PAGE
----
“We were living a simple and happy life before the 2017 drought”, tells us Nadifo, a 30-year-old woman, mother of 4 children aged between 7 months to 6 years, who at the time of the Sima drought that hit Somalia was forced to leave with her whole family their hut to find shelter in a village. “Back then, we had 100 counts of livestock that we herded in the small hamlet of Laasahawiye, in the outskirts of Galbarwaaqo”, recounts Nadifo, “but after the drought, we lost 80 of our animals and my husband was forced to sell the remaining 20 to set up a shabby shelter in Galbarwaaqo”. Drought and famine have killed all their animals and also their 7-month-old baby was dying of starvation.
What has happened to Nadifo’s family is not an isolated case.
Climate change is having a devastating impact on the entire society in Somalia, mainly affecting the most vulnerable, such as women and children. Malnutrition increases, poverty is on the rise and more and more people, like Nadifo, are forced to displace to look for safer places to keep their children alive. It is estimated that in 2019 thousands of people were forced into displacement because of the failure of the harvest and the reduced profitability of the livestock. Worsening the situation, an important area of the country, the one where Nadifo used to live, has been repeatedly affected by desert locust infestations, leading to the destruction of the few remaining pastures and the contamination of the water used by both the population and the animals. To all this is added the ongoing conflict caused by the presence of Al-Shabaab in the region, a severe threat to the safety and security of the communities and of entire families.
The journey to reach the village of Galbarwaaqo has not been easy and free from dangers. The whole family was severely malnourished and Nadifo was pregnant with her fourth child. But it is right here that the encounter with Cesvi occurs, the only organisation in the area providing healthcare services to the entire community. In particular, Cesvi is focusing on mother-child health and nutrition through the project “Multisectoral humanitarian assistance in response to floods and consequences of prolonged drought in Somalia”, financed by AICS – the Italian Agency for Cooperation and Development. “My children and I were sick all the time, but thanks to God Cesvi saved us and gave us medicines and food. Now, I regularly visit Cesvi’s health centre and 3 of my children are registered in the nutrition program”, recalls Nadifo.
During her past pregnancies, Nadifo experienced many complications ranging from anaemia, nausea, constant abdominal pain, bleeding and fever. Often, she was so sick that she could not help her family and attend to her children. At the time, the closest health centre she could get to was in Galkayo, over 80km away from her village and impossible to reach for the high cost of the rental car to travel to the city. Now, Nadifo can access basic healthcare services for herself and her children thanks to Cesvi’s health centre in the village. “Now all those pains, doubts and uncertainties are gone. We have qualified and competent people helping me day and night whenever I need them”. Nadifo visits the centre every week to regularly meet with Cesvi’s midwife. “Weekly, after the medical visit, I receive medications, counselling and support for my pregnancy. The health staff in the centre are extremely supportive and friendly. The midwife checks my health condition and my haemoglobin, then she prescribes my medications, vitamins and iron folic tablets to control my anaemia. Furthermore, at the centre, they distribute mosquito nets to protect us and our families from malaria”.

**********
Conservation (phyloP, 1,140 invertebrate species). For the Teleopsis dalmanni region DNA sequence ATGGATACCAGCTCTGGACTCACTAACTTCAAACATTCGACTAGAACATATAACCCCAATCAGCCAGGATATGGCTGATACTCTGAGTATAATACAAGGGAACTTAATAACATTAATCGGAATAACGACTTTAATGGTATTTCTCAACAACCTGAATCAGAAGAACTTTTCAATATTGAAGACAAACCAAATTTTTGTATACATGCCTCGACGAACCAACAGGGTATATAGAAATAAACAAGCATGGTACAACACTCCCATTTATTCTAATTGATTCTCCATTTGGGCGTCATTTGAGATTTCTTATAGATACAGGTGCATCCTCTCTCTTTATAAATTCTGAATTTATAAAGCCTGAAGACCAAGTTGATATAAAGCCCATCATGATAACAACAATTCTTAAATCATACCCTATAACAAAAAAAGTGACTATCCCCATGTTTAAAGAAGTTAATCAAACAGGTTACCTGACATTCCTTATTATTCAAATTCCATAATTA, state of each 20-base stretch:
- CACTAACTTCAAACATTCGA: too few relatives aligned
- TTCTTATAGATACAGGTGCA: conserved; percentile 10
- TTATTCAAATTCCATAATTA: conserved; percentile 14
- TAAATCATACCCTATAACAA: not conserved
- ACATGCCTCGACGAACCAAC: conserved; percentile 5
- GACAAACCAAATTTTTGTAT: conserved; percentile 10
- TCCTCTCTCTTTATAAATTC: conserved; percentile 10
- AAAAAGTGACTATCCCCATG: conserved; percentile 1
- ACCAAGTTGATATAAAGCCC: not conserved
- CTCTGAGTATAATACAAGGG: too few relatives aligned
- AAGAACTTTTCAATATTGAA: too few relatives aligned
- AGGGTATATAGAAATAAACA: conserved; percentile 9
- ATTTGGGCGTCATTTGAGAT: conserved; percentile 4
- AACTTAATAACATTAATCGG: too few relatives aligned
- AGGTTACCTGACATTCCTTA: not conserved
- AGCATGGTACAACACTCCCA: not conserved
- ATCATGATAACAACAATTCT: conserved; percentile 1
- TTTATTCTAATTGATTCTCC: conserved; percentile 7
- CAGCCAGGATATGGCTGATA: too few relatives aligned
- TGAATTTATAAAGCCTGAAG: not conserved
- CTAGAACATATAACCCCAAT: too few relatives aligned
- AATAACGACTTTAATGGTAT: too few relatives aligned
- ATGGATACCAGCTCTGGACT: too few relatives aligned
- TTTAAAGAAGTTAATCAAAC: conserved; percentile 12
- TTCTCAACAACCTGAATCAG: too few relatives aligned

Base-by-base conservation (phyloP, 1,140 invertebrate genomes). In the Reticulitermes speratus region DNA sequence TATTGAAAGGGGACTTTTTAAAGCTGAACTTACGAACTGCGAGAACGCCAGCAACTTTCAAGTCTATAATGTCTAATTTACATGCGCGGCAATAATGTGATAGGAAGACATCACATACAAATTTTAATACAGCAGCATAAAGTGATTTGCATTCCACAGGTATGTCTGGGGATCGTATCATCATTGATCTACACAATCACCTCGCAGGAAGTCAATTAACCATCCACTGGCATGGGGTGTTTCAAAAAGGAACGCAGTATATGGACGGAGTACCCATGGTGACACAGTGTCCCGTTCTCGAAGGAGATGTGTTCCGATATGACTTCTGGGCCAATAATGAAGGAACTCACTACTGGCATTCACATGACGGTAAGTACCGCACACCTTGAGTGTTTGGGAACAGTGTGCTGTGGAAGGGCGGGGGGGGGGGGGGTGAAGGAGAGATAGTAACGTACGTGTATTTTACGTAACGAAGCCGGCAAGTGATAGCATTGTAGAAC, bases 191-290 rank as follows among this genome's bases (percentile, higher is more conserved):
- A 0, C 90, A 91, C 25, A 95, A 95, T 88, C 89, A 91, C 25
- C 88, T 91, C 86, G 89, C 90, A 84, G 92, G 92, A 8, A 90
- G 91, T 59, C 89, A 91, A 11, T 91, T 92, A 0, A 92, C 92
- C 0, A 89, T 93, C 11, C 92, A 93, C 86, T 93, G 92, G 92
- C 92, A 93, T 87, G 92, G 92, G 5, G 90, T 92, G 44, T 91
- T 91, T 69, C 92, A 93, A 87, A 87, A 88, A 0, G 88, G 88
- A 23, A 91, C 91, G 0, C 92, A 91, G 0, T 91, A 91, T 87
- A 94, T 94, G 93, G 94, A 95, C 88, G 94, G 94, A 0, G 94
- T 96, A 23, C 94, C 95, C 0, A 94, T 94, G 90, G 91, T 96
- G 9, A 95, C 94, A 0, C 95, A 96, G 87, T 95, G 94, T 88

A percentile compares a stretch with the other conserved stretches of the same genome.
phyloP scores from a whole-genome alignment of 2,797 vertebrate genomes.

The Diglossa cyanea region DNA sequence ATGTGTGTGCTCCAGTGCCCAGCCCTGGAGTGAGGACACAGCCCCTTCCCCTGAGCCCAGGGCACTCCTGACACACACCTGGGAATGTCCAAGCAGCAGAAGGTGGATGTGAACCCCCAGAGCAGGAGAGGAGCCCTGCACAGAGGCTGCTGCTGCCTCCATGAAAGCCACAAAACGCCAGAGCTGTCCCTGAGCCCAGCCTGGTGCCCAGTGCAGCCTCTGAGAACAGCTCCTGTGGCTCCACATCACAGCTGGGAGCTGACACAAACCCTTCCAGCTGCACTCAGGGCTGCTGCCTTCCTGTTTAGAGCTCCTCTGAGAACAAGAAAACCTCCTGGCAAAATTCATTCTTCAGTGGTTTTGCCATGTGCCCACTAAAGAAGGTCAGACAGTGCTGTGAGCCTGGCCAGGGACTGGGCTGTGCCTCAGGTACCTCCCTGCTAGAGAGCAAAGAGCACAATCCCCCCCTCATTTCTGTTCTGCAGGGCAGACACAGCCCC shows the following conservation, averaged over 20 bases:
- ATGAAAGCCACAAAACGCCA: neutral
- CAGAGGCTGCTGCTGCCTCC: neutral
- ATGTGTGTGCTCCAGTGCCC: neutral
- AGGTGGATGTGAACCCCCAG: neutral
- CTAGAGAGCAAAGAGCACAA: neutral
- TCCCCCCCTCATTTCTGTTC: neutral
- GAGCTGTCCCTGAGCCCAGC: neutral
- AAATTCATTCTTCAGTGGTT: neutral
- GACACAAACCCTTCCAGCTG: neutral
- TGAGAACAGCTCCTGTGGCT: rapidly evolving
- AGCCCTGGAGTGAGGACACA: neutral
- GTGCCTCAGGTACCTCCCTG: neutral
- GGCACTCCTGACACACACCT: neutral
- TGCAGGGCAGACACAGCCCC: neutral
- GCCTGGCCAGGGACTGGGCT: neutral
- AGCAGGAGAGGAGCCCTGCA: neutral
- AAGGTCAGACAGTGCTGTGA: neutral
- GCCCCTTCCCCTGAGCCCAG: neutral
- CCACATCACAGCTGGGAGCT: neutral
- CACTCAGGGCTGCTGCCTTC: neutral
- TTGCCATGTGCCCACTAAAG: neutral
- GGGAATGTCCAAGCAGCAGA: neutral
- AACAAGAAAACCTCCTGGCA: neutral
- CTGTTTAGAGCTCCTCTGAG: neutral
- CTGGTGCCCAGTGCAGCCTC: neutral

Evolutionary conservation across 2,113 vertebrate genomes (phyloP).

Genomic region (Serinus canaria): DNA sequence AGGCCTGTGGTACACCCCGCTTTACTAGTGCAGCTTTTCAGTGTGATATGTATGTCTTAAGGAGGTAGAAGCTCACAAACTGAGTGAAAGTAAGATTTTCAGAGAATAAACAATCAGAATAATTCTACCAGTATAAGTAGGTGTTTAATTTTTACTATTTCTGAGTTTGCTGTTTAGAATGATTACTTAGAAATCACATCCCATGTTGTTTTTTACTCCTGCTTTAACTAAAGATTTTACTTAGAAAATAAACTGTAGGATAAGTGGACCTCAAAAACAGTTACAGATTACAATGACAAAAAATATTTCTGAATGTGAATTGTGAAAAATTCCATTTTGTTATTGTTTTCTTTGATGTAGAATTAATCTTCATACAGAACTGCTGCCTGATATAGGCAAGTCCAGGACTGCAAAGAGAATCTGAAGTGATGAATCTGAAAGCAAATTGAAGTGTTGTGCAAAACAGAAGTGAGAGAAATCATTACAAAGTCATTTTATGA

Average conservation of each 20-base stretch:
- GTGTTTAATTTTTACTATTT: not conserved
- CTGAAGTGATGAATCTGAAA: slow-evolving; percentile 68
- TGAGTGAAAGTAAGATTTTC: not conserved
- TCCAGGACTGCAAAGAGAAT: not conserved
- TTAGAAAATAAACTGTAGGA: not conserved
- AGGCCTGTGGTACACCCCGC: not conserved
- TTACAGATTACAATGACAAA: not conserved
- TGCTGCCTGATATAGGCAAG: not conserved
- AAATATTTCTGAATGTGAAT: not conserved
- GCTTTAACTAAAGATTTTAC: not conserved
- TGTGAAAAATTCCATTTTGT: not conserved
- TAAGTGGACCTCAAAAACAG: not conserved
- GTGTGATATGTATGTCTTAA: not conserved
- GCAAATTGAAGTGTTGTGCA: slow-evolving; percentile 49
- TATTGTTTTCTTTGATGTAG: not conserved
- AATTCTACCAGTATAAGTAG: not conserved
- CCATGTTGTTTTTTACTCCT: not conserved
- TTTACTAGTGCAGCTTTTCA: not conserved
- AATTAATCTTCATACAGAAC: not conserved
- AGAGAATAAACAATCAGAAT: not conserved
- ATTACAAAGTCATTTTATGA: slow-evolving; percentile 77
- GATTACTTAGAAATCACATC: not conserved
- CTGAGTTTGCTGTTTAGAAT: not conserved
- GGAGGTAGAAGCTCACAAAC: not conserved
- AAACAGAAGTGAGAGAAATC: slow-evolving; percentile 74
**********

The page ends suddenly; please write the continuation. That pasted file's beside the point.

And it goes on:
As we said, Cesvi is the only organisation in this area with projects of this kind. Before Cesvi opened the mother-child health centre, many pregnant women were experiencing the same problems Nadifo was suffering from. “There were a lot of pregnant women who were malnourished and I can remember that every day I used to see one family renting a car to take a pregnant woman with complications to Galkayo”, she recalls. “Without Cesvi’s intervention, there would have been a lot of maternal deaths due to a lack of life-saving childbirth interventions”, she continues.
Now, Nadifo aspired to become a trained birth attendance. “I am motivated to become a midwife who helps other women who are going through the same conditions as me”. She hopes to open a clinic in the village to provide medical support, counselling and awareness on maternal health to help all women in need.